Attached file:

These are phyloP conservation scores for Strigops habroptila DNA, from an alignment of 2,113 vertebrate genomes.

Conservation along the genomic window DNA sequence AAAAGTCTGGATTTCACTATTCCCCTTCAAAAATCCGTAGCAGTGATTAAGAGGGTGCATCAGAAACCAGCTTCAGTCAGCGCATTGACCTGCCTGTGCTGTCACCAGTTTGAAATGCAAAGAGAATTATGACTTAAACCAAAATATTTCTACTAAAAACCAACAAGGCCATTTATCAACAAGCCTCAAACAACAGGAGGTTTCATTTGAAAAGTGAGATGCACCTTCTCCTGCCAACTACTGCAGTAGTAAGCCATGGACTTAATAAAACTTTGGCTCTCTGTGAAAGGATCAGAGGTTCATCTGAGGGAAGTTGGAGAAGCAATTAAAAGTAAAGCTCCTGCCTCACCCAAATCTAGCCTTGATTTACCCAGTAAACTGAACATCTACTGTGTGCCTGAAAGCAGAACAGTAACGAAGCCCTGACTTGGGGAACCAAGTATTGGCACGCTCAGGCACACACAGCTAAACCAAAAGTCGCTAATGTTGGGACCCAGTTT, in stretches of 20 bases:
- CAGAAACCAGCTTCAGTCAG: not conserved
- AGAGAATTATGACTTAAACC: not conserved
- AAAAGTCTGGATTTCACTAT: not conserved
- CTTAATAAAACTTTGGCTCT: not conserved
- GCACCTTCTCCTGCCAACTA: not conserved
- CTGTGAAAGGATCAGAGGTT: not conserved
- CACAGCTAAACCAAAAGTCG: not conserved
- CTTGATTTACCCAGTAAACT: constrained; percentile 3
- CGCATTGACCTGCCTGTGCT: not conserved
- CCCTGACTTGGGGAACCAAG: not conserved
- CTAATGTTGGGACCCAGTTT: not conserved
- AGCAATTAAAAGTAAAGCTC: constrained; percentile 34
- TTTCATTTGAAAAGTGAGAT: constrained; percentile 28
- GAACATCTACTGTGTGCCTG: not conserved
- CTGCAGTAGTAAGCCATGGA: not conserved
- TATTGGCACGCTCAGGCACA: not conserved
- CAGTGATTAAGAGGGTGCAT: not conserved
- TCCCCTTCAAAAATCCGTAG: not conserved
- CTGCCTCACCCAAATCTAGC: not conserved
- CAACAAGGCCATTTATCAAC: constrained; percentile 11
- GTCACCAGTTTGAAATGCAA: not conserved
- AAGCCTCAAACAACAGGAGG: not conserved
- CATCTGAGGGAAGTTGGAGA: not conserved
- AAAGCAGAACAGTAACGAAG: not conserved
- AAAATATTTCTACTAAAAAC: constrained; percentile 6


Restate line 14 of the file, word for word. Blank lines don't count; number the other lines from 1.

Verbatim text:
- AGCAATTAAAAGTAAAGCTC: constrained; percentile 34